Jon Dutton

“Well, the first thing is that perception and reality are two different things. You will appreciate in your role, Phil, that leadership is about perhaps managing the shades of grey. Not everything is binary. 

“Undoubtedly, the organisation has faced some reputational challenges. I’m here, and I want to address those in a positive way. Things will happen, whether we take the narrative around transgender and non-binary, whether we take partnerships, or athlete welfare. Those are things that we are immersed in as a community of cycling but also some of those are non-cycling problems. 

“So we can take two things: one is to let stuff happen to you and react, or we can try and turn the dial and be proactive and talk about some of the amazing things that this sport does, some of the amazing people out there. I think we can celebrate and value our volunteers more. And have that storytelling that then continues to make us commercially attractive. That

our members feel valued and are part of a community.

"And I’m a realist as well, Phil. It’s all very well me coming on here and saying these things, and by all means bring me back in six months time or 12 months time and get the tape out and measure against it. 

“I don’t have a magic wand. There is no silver bullet. There is no overnight fix, but my one plea to the cycling community is that more than ever now we need a sense of unity, to come

together, because we all have differences of opinion, but, as one, I think we can do some amazing things.

“I’m here to address the challenges, make a difference, definitely change some of the perception of the organisation, but there will be some things that we just have to work our way through. 

“Who knows what the next big thing will be? Who would have predicted war in Europe for the first time in a lifetime and then such an incredible impact from an energy cost perspective and we live in an unstable political environment and that’s just part of our challenge.”


Part Four: The Road Ahead

Phil Jones

“Absolutely. I think everyone will give you the rope, Jon, and I what I mean by that is they will see that you’re out and you’re engaging. It might be said that perhaps the CEOs have been a bit quiet; that the previous two CEOs had not been on the from foot, so it’s absolutely fantastic that you’re here and a really good thing that our audience would want to hear. 

“Our specialist interest is the road racing scene, Jon, and this podcast specialises in the road racing scene, and one of the things that is often said to me is that BC has been a bit asleep at the wheel with regards to the domestic road racing scene and, of course, because of the type of sponsors that you’ve had in the past, there’s been a big focus on mass

participation, or, because of the other type of funding that you get, medals, and it’s been felt that perhaps road racing has been the poor relation between all of that. 

“If you look at what’s happened to the scene: the number of National A races that we have, the number of Conti teams has diminished, the sponsorship enrolment is shrinking, There have been quite a few heads down, I think it’s fair to say, [as a consequence of how] people perceive the scene has deteriorated.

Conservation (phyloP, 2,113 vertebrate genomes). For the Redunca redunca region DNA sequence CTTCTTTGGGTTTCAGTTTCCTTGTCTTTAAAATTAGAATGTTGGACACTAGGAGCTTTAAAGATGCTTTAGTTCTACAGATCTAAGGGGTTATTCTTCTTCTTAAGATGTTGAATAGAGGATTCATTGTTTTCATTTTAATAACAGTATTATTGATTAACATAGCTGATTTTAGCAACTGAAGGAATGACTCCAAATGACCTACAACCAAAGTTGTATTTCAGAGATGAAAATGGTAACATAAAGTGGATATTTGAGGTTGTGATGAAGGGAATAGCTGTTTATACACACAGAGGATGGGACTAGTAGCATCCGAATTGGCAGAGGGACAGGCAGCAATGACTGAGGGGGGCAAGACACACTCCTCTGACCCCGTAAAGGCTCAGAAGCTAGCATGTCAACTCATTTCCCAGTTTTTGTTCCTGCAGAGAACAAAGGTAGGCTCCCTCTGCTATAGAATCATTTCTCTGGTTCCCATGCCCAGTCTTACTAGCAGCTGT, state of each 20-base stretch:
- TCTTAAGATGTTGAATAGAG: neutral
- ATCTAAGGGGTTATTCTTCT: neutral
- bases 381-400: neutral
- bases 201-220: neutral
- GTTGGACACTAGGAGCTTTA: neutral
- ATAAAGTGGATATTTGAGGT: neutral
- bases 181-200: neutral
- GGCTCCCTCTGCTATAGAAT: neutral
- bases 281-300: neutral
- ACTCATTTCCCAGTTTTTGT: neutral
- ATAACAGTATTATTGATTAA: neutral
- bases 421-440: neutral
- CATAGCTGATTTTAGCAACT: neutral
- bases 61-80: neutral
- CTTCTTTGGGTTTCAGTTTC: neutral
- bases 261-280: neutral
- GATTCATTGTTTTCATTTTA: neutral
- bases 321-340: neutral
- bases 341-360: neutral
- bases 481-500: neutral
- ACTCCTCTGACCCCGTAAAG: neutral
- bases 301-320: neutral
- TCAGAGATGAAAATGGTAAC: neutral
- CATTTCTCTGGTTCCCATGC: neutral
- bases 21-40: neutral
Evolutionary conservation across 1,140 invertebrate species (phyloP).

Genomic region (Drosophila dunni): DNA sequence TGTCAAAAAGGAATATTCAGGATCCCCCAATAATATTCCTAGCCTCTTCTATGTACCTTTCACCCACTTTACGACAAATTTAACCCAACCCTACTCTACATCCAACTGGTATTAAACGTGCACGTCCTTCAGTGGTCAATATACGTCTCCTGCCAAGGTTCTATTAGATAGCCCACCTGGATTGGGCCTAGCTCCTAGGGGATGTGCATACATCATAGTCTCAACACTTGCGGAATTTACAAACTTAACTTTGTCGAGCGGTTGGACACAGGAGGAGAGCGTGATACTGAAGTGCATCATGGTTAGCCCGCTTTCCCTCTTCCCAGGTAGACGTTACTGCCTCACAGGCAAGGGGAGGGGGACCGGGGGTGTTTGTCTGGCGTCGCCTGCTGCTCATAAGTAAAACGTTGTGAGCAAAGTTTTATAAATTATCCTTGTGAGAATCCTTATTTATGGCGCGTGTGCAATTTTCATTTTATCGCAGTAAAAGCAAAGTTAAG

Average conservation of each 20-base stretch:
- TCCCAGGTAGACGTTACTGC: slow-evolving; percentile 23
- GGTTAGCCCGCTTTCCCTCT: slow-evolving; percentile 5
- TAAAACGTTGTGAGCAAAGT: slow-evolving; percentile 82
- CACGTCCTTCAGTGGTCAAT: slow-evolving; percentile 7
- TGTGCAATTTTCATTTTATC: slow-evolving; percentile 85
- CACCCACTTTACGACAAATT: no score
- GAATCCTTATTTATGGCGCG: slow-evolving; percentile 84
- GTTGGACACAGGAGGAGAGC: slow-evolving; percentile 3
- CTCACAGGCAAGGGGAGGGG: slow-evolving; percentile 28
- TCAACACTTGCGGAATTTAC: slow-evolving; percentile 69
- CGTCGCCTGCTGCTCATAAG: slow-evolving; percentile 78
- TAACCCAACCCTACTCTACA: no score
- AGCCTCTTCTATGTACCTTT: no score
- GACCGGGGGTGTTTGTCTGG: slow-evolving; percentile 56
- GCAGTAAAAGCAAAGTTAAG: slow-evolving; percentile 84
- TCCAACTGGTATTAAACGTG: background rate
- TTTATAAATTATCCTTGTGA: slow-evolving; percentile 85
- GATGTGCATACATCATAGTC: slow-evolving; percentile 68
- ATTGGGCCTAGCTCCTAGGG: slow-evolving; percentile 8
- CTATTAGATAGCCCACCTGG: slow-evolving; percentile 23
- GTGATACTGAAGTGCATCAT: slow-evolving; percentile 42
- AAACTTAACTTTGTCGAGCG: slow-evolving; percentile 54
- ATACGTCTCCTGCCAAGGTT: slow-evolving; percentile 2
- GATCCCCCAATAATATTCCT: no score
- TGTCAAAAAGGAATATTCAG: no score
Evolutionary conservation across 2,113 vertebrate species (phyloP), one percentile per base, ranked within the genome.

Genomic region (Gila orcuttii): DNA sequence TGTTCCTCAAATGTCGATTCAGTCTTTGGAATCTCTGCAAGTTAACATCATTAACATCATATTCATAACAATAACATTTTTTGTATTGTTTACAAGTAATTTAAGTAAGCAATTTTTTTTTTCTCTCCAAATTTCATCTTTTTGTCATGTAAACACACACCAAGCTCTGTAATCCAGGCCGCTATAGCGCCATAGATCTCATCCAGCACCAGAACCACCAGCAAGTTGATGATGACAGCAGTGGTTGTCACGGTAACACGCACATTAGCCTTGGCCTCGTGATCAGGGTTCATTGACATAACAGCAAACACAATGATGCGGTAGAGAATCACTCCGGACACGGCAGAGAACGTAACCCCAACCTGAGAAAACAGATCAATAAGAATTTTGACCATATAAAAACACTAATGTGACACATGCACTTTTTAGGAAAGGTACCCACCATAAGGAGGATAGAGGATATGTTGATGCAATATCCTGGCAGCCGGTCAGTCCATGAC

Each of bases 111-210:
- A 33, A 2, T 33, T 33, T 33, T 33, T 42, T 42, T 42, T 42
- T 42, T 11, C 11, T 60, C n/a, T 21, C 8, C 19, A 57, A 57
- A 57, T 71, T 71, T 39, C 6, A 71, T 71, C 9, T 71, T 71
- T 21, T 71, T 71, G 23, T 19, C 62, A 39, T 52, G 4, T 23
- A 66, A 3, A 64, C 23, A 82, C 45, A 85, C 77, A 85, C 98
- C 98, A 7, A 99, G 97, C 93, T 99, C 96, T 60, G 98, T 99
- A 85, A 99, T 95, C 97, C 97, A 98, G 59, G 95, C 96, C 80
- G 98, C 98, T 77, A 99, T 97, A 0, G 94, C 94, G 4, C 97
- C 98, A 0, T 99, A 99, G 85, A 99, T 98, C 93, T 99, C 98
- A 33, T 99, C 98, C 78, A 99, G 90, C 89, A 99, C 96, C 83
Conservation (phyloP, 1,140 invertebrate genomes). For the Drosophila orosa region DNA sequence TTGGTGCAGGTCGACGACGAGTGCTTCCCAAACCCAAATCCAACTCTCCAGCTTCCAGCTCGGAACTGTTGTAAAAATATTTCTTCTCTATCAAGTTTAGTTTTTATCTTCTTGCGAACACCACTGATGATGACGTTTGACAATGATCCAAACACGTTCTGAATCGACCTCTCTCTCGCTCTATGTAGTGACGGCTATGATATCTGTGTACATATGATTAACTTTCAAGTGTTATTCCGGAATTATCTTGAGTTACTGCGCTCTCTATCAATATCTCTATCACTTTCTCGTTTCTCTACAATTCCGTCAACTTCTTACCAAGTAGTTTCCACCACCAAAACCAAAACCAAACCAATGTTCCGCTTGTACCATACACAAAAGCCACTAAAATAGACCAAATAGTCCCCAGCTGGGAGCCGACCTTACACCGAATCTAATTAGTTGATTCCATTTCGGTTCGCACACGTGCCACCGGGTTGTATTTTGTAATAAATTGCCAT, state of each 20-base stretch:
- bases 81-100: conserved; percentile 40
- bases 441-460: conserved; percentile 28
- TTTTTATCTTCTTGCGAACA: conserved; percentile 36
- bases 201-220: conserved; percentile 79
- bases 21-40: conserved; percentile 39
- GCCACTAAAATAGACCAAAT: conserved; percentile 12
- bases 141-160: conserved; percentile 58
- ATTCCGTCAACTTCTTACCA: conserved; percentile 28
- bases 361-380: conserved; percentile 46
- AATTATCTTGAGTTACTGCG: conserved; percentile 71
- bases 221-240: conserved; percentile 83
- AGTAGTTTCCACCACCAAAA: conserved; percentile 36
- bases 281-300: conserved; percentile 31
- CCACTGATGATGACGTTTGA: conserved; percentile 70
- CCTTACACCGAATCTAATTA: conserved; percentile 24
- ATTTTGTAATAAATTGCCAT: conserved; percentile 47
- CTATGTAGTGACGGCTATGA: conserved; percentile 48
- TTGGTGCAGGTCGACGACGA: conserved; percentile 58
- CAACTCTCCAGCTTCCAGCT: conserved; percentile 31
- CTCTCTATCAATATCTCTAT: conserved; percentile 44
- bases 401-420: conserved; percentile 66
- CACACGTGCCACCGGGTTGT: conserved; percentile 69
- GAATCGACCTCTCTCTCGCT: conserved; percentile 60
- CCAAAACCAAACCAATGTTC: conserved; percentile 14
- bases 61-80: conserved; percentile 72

“I just wondered if you had an initial view about that. I know that you were at Lincoln at the weekend, which Is an amazing, Monument, flagship. If you want an event that’s done right,

it’s a good one to go to. But I just wondered what your early thoughts were around the domestic road racing scene.”

Jon Dutton

“Yeah, I think you summarised it perfectly there, Phil. I’m under no illusions that some of the things people remember from five years ago, 10 years ago, 15 years ago, when we were growing up, some of that we will never get back to what people think is perfect or ideal. I’m a big believer that perfection doesn’t exit. If we aim for perfection, we catch excellence and that’s perhaps the journey that we need to go on. 

“Road racing, in particular, I would probably describe as the squeezed middle. You’ve described participation and, absolutely, we have to nurture that because the more people who

engage with the bike are prospective athletes, members, whatever. The start I think is in a pretty good place. 

“The end of the continuum, our winning medals, podium, elite and talent pathways, is in a very, very good place, and that’s been incredibly well managed. Then you come to the middle, which is absolutely the hardest, across the spectrum - clubs, education, road racing in particular. We now have more diverse disciplines that ever before. BMX, freestyle and urban sports is huge and will only continue to grow. 

“We can go on to talk about the exponential growth of e-bikes, which weren’t around two, three, four, five years ago. If you go on a website now to buy a bike, you’re probably presented with more e-bike options than road bikes., 

“There’s a shift in the environment. What can we do about it? Yes, we have to have a careful look at it. I think the calendar of events is really important, and it’s great to see the Dudley

event announced. I know that the team has worked really hard on that. I’ll give you my reflections on Lincoln, which are all absolutely positive. 

“I think we just need to look at what we can do from a support perspective, areas where we perhaps need to be less interventionist, just let things happen, but accept that we’re never going to build a ‘perfect’. And it’s also just worth noting the massive shift in the number of professional riders on the WorldTour. I think, overall, including men and women, it’s about 50 riders.